I felt pretty vulnerable when I put that last post up, but I did not anticipate the warmth my Tangy and Rosie would receive! Thank you all for your kindness :)
Rosie was the second AC plush I made, and Tangy was the third. I can post some others another day, but for now I think I want to show what went into making one of these two.
The minky I used for their fur started off as white, so each color has been dyed using Rit Dyemore Synthetic: their base body colors, Tangy's leaves (there's a second one on the back of her head), Rosie's fringe, the pink blush, and even the gradients on the ears which I had to dip. When I dye, I don't use measurements and instead play it by ear, so sometimes my colors are just "good enough." (Rosie's blue could have been darker, for instance.)
I am really particular when it comes to making their faces! Because I love plushies that evoke a sense of life. This doesn't have to be through realism—just expression. I freehand draw the face, tighten the sketch on graph paper, then trace two copies: one to cut apart and use as a template, and the other to keep as reference when designing future AC plush faces. (It's helpful to have for placement and scaling of the features: in case I want to make one with eyes as wide as Rosie’s, or as far apart as Tangy’s...etc.)
I then use the cut-up template to draw the face on the back of the fabric.
The face is made of felt appliqué and hand-embroidered details. I start with the appliqué, sewing stiffened felt onto the minky. Then I embroider the lines, which are done using a split-stitch, doubled layered to create thickness. And I couldn’t forget Tangy’s freckles! Those were satin-stitched to make sure they appear recessed.
This picture is a little horrifying! But it shows the back of the embroidery. I used a water soluble marker to draw the face on here. That way, it didn't leave any permanent marks on the finished plushie.
Here I'm about to sew the face to the rest of the head, using nami nui! Which really is just a running stitch. It’s what I learned from my mom, who learned it from my grandmother. Additionally, nami nui is a foundational stitch for hand sewing in Japan: sashiko is a type of embroidery that is made of nami nui; boro involves repurposing old and worn textiles using nami nui; and traditionally, kimono were sewn using nami nui. It is a stitch like a wave: up, down, up, down; consistent, even, and repeating in one steady direction.
A side note: for some reason, my mom never taught me to use a regular knot. I only learned French knots! Which meant that there were many years of her tying off my stitches for me before I finally mastered it myself. I've since learned simpler knots, but...old habits die hard!
I modified my head pattern here, because the previous plushie’s (Rosie’s) head came out too wide. So Tangy has a head that’s more proportional to her face. Additionally, I changed the pile direction for the side of the head, to go downward as opposed to toward the face (as it did with Rosie). This amounts to a more seamless (lol) transition between the face piece and the sides. I would continue to alter my strategies for future plush: for instance, the next AC plush I made got embroidered paws on both arms and legs!
Tangy was a lot of fun at this stage. The silly little head got up to a lot of mischief.
The leaves were made much like the face: drawn in the template, transferred to the fabric, put on an embroidery hoop, then split-stitch embroidered. Afterwards, they were sewn onto the head using a ladder stitch.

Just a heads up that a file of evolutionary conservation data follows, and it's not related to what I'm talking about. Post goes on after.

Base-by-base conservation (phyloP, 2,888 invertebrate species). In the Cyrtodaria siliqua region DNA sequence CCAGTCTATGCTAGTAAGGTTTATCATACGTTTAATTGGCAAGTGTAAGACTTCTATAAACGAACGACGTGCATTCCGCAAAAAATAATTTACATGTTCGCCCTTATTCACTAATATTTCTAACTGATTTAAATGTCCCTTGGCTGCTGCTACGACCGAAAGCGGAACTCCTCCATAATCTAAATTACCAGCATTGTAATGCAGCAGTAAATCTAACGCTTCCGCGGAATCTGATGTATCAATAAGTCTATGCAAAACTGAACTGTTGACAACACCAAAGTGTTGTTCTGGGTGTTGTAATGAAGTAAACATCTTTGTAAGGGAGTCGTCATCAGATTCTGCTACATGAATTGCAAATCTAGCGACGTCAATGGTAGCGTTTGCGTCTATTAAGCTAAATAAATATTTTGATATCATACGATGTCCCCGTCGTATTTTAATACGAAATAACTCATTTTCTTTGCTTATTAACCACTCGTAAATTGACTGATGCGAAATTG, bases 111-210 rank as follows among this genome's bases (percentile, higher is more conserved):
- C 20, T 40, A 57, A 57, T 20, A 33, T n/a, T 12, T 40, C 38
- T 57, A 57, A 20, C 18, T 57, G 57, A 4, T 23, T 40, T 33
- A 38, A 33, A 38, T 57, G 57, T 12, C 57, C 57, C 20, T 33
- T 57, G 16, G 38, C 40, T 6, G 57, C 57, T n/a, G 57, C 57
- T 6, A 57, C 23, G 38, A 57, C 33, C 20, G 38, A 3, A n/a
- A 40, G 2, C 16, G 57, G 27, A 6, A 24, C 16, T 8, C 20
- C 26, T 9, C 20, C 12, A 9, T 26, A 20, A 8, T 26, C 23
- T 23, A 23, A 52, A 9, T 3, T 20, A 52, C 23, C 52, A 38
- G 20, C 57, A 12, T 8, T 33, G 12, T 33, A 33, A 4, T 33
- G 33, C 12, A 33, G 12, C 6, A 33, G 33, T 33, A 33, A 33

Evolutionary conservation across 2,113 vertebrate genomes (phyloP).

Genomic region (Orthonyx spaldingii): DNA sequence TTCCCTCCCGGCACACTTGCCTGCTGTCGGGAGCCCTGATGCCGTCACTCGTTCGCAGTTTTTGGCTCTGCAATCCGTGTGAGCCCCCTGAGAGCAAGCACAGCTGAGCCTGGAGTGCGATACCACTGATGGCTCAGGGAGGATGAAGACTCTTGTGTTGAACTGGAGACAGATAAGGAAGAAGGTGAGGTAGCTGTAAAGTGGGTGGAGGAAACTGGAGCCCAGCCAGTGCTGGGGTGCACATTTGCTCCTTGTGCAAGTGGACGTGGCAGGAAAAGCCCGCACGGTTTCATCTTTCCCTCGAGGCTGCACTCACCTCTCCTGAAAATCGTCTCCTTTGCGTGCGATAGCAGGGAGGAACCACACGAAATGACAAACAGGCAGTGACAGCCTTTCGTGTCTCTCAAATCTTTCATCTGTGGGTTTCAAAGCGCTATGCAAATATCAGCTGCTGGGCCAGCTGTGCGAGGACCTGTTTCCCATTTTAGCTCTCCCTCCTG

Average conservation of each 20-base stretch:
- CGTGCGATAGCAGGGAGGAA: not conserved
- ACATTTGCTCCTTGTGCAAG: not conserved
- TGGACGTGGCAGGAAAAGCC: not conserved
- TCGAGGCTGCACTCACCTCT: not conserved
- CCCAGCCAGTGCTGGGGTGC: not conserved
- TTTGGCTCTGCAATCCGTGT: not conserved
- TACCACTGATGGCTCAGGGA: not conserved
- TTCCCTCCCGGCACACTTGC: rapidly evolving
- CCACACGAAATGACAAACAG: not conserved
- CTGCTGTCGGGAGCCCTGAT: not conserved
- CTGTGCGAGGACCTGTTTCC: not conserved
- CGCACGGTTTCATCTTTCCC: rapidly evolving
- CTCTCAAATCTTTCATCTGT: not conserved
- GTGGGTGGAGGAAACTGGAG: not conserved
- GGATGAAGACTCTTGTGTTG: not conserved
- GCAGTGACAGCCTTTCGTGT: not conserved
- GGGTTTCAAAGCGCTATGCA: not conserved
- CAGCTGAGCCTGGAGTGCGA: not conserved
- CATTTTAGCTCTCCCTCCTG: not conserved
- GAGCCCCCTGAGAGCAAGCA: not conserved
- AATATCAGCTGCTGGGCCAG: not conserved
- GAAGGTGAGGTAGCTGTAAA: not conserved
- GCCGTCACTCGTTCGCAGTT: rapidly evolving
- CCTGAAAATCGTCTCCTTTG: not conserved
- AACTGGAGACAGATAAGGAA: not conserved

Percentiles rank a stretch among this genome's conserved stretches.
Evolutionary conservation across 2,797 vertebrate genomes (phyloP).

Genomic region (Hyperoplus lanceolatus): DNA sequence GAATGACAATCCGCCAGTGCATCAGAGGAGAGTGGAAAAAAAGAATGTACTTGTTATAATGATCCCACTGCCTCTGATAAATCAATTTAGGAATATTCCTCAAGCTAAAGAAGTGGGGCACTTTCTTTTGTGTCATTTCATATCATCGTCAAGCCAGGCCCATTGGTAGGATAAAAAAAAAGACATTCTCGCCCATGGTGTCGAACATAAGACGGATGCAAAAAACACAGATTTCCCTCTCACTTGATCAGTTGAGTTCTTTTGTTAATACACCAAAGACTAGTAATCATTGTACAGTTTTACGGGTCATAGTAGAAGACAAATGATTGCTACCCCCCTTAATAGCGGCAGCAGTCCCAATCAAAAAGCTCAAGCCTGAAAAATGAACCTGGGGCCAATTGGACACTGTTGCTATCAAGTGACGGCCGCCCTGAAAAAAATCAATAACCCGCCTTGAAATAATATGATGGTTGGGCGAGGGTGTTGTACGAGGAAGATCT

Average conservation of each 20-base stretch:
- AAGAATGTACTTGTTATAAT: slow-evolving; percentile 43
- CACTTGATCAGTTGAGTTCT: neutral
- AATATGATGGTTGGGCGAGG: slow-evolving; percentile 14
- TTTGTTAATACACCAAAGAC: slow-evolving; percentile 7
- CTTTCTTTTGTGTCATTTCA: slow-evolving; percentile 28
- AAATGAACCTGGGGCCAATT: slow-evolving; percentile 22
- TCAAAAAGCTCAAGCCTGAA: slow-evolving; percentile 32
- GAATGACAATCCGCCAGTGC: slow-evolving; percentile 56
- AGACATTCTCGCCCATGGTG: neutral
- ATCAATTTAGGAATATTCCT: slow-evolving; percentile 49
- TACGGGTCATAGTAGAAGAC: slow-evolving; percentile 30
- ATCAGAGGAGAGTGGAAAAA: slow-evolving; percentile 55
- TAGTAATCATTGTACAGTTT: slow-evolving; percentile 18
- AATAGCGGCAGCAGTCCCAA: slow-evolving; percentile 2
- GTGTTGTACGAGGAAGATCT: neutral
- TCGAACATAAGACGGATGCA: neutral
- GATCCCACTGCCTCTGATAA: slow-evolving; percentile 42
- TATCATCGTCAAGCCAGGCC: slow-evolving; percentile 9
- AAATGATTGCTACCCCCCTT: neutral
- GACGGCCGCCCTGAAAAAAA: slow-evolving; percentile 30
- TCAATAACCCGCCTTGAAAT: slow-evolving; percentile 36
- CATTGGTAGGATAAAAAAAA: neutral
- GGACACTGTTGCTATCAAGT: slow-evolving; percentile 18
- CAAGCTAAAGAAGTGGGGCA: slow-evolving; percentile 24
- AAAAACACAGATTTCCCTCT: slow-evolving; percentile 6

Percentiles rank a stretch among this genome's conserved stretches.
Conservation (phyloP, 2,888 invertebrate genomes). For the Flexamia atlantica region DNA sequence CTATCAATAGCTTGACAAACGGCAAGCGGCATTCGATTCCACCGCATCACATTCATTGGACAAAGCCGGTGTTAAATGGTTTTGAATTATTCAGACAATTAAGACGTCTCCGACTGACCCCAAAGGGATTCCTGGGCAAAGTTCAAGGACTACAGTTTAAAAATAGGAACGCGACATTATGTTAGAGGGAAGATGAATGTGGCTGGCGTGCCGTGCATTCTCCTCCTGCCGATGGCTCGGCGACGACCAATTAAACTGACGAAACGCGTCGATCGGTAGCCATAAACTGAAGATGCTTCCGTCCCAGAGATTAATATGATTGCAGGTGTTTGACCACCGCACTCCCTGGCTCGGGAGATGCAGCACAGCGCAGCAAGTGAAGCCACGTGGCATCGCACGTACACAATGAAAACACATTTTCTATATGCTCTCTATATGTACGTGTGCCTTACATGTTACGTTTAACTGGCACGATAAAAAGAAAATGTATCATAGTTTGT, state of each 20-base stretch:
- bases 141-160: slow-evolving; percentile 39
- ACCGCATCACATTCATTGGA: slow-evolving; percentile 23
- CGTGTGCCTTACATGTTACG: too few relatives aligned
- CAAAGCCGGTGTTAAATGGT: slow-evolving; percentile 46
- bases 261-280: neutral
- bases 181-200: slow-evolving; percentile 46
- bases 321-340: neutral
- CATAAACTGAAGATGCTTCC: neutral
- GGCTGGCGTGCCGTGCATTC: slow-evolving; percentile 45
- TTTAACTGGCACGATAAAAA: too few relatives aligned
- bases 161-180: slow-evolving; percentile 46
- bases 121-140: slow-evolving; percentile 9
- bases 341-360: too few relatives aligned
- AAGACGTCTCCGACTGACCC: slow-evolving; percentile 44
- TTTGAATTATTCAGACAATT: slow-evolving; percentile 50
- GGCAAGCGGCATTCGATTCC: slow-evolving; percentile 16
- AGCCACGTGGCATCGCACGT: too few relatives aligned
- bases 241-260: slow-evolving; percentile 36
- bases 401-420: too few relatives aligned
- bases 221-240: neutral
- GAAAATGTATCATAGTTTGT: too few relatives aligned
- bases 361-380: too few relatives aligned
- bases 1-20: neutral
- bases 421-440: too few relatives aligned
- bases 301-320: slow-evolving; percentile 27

If you look closely, you can see a plant on the left in the background. That scraggly thing became the lush ivy that features in most of the plush pictures I’ve taken lately! It has really thrived since this photo.
The running stitch is a reliable hand stitch, but it is not the strongest one. So I make two accommodations to increase the strength of my seams. First, I work with my thread quadrupled over (passing both ends of the thread through the eye of the needle), and secondly, I keep my stitches very even, short and tight. The majority of my time goes to sewing these seams together.
Naturally, using a machine can drastically cut this working time down. I even had a sewing machine several feet away from where this picture was taken. But I wasn’t interested in using it, because my craft is not about efficiency or making a sellable plush. Ultimately, it’s not even about what I'm sewing. All that matters to me is how I'm sewing it, and that's by using the same stitch as my mom, grandma, and great-grandma.
Though I was born in Japan, I grew up in America and barely got to know my mom's family. This craft is one of the few threads that ties me to them. When these sewing motions and rhythms become second nature to me, I like to imagine it’s because their hands are guiding mine.
I would like to draw attention to the one freckle I embroidered on her body! I was delighted to discover that the character’s designers put a freckle there. That was a detail I knew I needed to add, even if it would always be hidden in the final plush.
And here is the finished Tangy, dressed and properly photographed! She ultimately took me 52 hours to complete. This dress was a nightmare to sew, as I was still very new to patterning clothing. But I pulled through somehow.
So that's how I made Tangy! I did edit this down to have at least a little chill, haha. But my sewing craft is so intrinsically tied to where I came from, what I've lost and my attempts to reconnect, that it's hard for me to separate these things from the process and end result, even when it’s something as simple as Animal Crossing plushies.